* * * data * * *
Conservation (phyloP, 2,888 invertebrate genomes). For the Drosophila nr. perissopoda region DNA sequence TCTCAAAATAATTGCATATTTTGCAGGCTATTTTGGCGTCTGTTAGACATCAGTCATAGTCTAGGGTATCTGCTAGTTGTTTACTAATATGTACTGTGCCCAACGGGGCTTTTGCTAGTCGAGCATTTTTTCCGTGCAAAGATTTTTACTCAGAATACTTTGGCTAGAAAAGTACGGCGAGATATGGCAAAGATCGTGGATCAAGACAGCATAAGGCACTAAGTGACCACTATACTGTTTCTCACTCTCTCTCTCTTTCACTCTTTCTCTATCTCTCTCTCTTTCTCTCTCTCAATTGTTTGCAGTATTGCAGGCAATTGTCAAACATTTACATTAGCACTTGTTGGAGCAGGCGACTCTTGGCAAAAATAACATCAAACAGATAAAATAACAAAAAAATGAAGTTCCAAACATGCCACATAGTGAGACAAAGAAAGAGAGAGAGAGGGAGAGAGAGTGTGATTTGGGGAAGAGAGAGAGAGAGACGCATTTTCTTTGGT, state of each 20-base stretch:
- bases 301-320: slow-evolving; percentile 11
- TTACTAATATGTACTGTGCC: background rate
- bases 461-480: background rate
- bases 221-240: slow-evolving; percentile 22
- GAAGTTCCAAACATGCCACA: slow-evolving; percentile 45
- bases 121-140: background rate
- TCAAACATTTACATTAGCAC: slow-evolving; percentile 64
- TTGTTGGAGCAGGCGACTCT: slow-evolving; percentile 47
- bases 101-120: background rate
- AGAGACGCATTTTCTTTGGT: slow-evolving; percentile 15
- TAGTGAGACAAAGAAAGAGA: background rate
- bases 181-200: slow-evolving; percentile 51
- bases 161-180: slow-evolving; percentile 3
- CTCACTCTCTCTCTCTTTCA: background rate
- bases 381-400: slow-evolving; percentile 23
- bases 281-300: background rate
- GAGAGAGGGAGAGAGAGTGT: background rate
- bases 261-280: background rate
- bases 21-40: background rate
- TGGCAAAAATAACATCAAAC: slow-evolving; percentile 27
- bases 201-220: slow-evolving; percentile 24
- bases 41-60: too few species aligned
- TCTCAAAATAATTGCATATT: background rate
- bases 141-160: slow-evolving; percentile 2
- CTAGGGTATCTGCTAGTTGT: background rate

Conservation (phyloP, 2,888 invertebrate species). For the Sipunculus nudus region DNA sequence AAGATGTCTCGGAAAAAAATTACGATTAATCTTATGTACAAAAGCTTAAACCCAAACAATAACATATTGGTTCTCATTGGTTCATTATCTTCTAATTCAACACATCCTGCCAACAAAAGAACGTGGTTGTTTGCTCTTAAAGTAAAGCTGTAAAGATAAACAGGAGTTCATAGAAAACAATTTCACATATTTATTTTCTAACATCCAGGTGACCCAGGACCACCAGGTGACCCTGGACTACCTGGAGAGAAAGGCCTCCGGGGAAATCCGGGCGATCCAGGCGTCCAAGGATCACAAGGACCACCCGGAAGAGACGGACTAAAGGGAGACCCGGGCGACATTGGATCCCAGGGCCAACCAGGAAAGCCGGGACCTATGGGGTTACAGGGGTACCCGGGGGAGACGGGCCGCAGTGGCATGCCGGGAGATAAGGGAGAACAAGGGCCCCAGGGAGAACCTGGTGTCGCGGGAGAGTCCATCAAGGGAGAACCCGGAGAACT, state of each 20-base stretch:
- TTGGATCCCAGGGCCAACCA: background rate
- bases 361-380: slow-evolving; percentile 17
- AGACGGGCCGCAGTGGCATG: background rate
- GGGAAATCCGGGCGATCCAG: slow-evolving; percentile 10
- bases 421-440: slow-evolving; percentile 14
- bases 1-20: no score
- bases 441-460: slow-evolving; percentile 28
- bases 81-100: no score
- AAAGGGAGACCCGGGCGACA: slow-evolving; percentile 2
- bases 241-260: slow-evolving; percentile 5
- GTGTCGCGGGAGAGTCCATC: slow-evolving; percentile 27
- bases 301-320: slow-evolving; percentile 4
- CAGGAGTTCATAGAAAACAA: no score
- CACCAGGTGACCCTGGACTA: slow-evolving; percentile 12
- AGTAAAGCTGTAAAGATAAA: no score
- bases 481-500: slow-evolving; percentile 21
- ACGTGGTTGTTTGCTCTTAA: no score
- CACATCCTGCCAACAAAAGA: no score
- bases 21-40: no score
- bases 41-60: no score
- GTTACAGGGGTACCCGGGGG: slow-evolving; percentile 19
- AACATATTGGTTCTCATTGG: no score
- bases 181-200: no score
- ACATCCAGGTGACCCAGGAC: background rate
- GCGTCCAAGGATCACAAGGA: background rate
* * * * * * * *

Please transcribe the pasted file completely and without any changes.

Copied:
Conservation (phyloP, 2,888 invertebrate genomes). For the Drosophila nr. perissopoda region DNA sequence TCTCAAAATAATTGCATATTTTGCAGGCTATTTTGGCGTCTGTTAGACATCAGTCATAGTCTAGGGTATCTGCTAGTTGTTTACTAATATGTACTGTGCCCAACGGGGCTTTTGCTAGTCGAGCATTTTTTCCGTGCAAAGATTTTTACTCAGAATACTTTGGCTAGAAAAGTACGGCGAGATATGGCAAAGATCGTGGATCAAGACAGCATAAGGCACTAAGTGACCACTATACTGTTTCTCACTCTCTCTCTCTTTCACTCTTTCTCTATCTCTCTCTCTTTCTCTCTCTCAATTGTTTGCAGTATTGCAGGCAATTGTCAAACATTTACATTAGCACTTGTTGGAGCAGGCGACTCTTGGCAAAAATAACATCAAACAGATAAAATAACAAAAAAATGAAGTTCCAAACATGCCACATAGTGAGACAAAGAAAGAGAGAGAGAGGGAGAGAGAGTGTGATTTGGGGAAGAGAGAGAGAGAGACGCATTTTCTTTGGT, state of each 20-base stretch:
- bases 301-320: slow-evolving; percentile 11
- TTACTAATATGTACTGTGCC: background rate
- bases 461-480: background rate
- bases 221-240: slow-evolving; percentile 22
- GAAGTTCCAAACATGCCACA: slow-evolving; percentile 45
- bases 121-140: background rate
- TCAAACATTTACATTAGCAC: slow-evolving; percentile 64
- TTGTTGGAGCAGGCGACTCT: slow-evolving; percentile 47
- bases 101-120: background rate
- AGAGACGCATTTTCTTTGGT: slow-evolving; percentile 15
- TAGTGAGACAAAGAAAGAGA: background rate
- bases 181-200: slow-evolving; percentile 51
- bases 161-180: slow-evolving; percentile 3
- CTCACTCTCTCTCTCTTTCA: background rate
- bases 381-400: slow-evolving; percentile 23
- bases 281-300: background rate
- GAGAGAGGGAGAGAGAGTGT: background rate
- bases 261-280: background rate
- bases 21-40: background rate
- TGGCAAAAATAACATCAAAC: slow-evolving; percentile 27
- bases 201-220: slow-evolving; percentile 24
- bases 41-60: too few species aligned
- TCTCAAAATAATTGCATATT: background rate
- bases 141-160: slow-evolving; percentile 2
- CTAGGGTATCTGCTAGTTGT: background rate

Conservation (phyloP, 2,888 invertebrate species). For the Sipunculus nudus region DNA sequence AAGATGTCTCGGAAAAAAATTACGATTAATCTTATGTACAAAAGCTTAAACCCAAACAATAACATATTGGTTCTCATTGGTTCATTATCTTCTAATTCAACACATCCTGCCAACAAAAGAACGTGGTTGTTTGCTCTTAAAGTAAAGCTGTAAAGATAAACAGGAGTTCATAGAAAACAATTTCACATATTTATTTTCTAACATCCAGGTGACCCAGGACCACCAGGTGACCCTGGACTACCTGGAGAGAAAGGCCTCCGGGGAAATCCGGGCGATCCAGGCGTCCAAGGATCACAAGGACCACCCGGAAGAGACGGACTAAAGGGAGACCCGGGCGACATTGGATCCCAGGGCCAACCAGGAAAGCCGGGACCTATGGGGTTACAGGGGTACCCGGGGGAGACGGGCCGCAGTGGCATGCCGGGAGATAAGGGAGAACAAGGGCCCCAGGGAGAACCTGGTGTCGCGGGAGAGTCCATCAAGGGAGAACCCGGAGAACT, state of each 20-base stretch:
- TTGGATCCCAGGGCCAACCA: background rate
- bases 361-380: slow-evolving; percentile 17
- AGACGGGCCGCAGTGGCATG: background rate
- GGGAAATCCGGGCGATCCAG: slow-evolving; percentile 10
- bases 421-440: slow-evolving; percentile 14
- bases 1-20: no score
- bases 441-460: slow-evolving; percentile 28
- bases 81-100: no score
- AAAGGGAGACCCGGGCGACA: slow-evolving; percentile 2
- bases 241-260: slow-evolving; percentile 5
- GTGTCGCGGGAGAGTCCATC: slow-evolving; percentile 27
- bases 301-320: slow-evolving; percentile 4
- CAGGAGTTCATAGAAAACAA: no score
- CACCAGGTGACCCTGGACTA: slow-evolving; percentile 12
- AGTAAAGCTGTAAAGATAAA: no score
- bases 481-500: slow-evolving; percentile 21
- ACGTGGTTGTTTGCTCTTAA: no score
- CACATCCTGCCAACAAAAGA: no score
- bases 21-40: no score
- bases 41-60: no score
- GTTACAGGGGTACCCGGGGG: slow-evolving; percentile 19
- AACATATTGGTTCTCATTGG: no score
- bases 181-200: no score
- ACATCCAGGTGACCCAGGAC: background rate
- GCGTCCAAGGATCACAAGGA: background rate